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Insomnia Insomnia
Insomnia is a sleep disorder characterized by the inablility to fall asleep or to stay asleep. Insomnia is not a disease on it's... Insomnia

by Kimberly Allen, RN

Insomnia is a sleep disorder characterized by the inablility to fall asleep or to stay asleep.  Insomnia is not a disease on it’s own it is considered a sign and/or symptom of another condition.  It can be a symptom of a medical or psychiatric condition as well as a sleep disorder.  A recent sdtudy found that in the US 58% of adults experience insomnia either intermittently or on a regular basis. Insomnia can affect anyone at any age however, it’s prevalence increase with age.  Women suffer from insomnia more frequently than men do.  Insomnia is also more common in chronic alcoholics and mental health patients as well as people in lower income brackets.

Insomnia is generally classified into 3 categories, transient insomnia, acute insomnia and chronic insomnia.  Transient insomnia is usually caused by another condition like depression, anxiety or stress, or by any changes in your sleep environment like sleeping in a different room.  This type of insomnia usually lasts anywhere from a few days to a week and can cause symptoms of sleep deprivation.  Acute insomnia is also refered to as stress related insomnia or short term insomnia.  In acute insomnia, you will experience difficulty sleeping on a regular basis for a week to a month.  This type of insomnia is characterized by the inability to fall asleep or maintain sleep.  Also, if you sleep when you awaken you still feel like you haven’t slept. It is only considered to be acute insomnia if these symptoms occur, even though you’ve had sufficient opportunity to sleep.  The symptoms must also cause difficulty with your activities of daily living.

Chronic insomnia can be either a primary disorder or caused by another condition and always last longer than a month.  Drs have found that people with changes in levels of certain signal carrying cells know as cytokines as well as those with increased stress hormone levels are significantly more prone to experiencing chronic insomnia.  Chronic insomnia can cause a wide variety of problems including muscle and/or mental fatigue as well as hallucinations.  Chronic insomnia can lead to double vision.

The most common causes of insomnia are stress and anxiety as well as depression.  In todays busy world people have many things going on between work, school, home and health then add the holiday hustle and bustle and the stress level just goes up which generally means sleep goes down.  It’s especially important to try to get your sleep through the holiday season to keep up with all the extra demands of the season.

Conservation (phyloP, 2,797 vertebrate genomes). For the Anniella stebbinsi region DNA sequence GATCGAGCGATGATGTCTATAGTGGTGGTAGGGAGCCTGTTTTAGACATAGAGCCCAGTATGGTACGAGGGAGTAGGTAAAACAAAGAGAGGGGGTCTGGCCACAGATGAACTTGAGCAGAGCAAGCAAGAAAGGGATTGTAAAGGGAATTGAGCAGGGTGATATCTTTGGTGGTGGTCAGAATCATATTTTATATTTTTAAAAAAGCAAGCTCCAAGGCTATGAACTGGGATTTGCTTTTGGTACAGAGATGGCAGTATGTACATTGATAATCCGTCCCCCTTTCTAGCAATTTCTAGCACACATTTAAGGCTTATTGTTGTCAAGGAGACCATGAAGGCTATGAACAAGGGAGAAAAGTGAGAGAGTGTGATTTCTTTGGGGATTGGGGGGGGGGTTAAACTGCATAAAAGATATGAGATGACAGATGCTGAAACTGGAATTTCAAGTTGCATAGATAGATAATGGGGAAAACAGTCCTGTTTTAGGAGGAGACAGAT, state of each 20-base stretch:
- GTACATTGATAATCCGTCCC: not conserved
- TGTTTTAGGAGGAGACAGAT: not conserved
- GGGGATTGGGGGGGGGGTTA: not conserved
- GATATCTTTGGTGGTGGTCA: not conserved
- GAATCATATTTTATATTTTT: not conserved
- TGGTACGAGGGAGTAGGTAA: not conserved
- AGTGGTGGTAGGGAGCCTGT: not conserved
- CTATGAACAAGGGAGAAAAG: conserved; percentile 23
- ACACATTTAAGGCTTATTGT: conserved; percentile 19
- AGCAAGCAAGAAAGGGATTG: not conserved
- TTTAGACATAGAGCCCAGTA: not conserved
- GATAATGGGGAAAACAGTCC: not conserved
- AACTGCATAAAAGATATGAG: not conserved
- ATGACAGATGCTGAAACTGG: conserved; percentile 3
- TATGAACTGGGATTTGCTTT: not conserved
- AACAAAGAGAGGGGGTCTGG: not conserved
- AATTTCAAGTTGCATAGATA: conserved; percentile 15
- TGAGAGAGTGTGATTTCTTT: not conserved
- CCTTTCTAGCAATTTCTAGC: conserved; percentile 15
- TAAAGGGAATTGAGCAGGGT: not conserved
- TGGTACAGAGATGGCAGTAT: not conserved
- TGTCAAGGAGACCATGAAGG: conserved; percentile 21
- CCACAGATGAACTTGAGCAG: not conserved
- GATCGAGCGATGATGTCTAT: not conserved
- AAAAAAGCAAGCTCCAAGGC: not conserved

Treating insomnia involves first establishing good sleep habits as well as treating any underlying conditions.  Establishing good sleep hygiene includes setting a consistant sleep/wake schedule , exercise at least 20 minutes a day, for best sleeping results you should exercise 4-5hours before bedtime.  Avoid caffienated beverages later than mid to late afternoon and no alcohol or “night caps” before bedtime and establish a comfortable, quiet environment.  Learning stress management techniques like relaxation and/or meditation can significantly reduce your stress level and improve your sleep.  If lifestyle changes do not satisfactorily improve your insomnia there are medications available to help you sleep.  However there have been reports of numerous side effects including driving and preparing food and/or eating as well as other unusual behaviors while sleeping. People 50 years of age and older tend to experience side effects more frequently than others.  These medications are also only recommended for short term use.

Kimberly Allen is a registered nurse with an AND in nursing. She has worked in ACF, LCF and psychiatric facilities, although she spent most of her career as a home health expert. She is now a regular contributor to HealthAndFitnessTalk.com, dispensing advice and knowledge about medical issues and questions. You can reach her with any comments or questions at  mussatti3@gmail.com.

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